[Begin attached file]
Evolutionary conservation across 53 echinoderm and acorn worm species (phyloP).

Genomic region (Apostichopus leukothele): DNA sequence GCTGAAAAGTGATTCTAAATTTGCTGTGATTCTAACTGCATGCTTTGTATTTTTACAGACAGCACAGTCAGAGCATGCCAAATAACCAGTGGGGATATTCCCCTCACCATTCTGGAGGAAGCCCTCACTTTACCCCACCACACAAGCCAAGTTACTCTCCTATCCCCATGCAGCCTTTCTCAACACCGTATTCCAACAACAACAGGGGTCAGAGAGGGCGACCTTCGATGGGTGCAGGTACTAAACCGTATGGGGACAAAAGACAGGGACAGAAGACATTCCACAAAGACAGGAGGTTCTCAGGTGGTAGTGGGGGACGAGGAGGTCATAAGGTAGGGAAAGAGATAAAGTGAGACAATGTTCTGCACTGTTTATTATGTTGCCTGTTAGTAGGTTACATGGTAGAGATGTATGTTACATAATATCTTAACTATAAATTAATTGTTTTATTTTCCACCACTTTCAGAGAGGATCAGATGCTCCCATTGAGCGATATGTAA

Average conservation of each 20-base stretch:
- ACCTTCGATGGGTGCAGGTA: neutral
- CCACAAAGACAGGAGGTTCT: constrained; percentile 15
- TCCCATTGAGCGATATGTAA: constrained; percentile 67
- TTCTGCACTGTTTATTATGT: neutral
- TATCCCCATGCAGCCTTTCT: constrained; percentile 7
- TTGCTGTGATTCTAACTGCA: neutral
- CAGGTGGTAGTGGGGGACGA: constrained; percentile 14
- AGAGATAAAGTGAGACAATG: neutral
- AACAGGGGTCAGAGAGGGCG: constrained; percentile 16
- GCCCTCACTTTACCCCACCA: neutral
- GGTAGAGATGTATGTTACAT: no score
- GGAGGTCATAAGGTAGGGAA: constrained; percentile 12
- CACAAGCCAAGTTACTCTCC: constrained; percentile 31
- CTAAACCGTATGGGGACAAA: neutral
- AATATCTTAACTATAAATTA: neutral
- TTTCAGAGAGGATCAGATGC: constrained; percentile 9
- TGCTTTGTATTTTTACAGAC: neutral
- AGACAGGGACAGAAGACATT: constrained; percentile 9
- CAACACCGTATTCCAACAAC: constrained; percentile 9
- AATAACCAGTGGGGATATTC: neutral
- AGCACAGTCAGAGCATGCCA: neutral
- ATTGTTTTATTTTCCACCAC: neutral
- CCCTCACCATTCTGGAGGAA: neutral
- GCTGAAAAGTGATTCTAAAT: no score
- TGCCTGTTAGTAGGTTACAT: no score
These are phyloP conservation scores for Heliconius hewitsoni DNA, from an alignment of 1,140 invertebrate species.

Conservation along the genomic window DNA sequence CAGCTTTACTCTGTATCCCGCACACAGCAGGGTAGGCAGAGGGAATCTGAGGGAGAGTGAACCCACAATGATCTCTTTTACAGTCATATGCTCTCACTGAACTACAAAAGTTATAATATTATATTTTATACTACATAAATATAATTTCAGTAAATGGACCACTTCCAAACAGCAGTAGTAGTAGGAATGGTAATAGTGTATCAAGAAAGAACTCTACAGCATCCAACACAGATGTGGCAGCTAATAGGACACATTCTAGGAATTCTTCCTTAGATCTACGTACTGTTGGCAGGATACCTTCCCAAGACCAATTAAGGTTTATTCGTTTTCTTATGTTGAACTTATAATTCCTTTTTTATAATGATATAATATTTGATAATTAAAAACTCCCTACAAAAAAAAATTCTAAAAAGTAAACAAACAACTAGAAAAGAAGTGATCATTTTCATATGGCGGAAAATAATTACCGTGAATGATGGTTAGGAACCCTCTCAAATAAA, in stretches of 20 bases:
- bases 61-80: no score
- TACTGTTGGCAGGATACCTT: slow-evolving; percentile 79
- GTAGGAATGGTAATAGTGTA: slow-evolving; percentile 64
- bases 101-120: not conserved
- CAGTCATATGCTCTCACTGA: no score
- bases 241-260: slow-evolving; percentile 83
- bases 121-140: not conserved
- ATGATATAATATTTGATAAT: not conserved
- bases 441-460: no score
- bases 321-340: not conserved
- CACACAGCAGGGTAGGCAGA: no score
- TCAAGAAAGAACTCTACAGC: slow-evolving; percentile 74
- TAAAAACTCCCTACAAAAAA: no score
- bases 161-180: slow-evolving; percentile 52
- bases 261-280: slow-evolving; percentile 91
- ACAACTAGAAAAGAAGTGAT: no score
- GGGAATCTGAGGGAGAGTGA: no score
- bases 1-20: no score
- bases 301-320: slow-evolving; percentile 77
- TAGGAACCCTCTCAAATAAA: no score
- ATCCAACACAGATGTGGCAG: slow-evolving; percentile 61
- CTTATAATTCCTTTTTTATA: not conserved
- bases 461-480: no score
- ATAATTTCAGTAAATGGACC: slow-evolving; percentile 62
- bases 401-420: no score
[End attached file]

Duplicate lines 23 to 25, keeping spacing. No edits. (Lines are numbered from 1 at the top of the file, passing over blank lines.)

- AATAACCAGTGGGGATATTC: neutral
- AGCACAGTCAGAGCATGCCA: neutral
- ATTGTTTTATTTTCCACCAC: neutral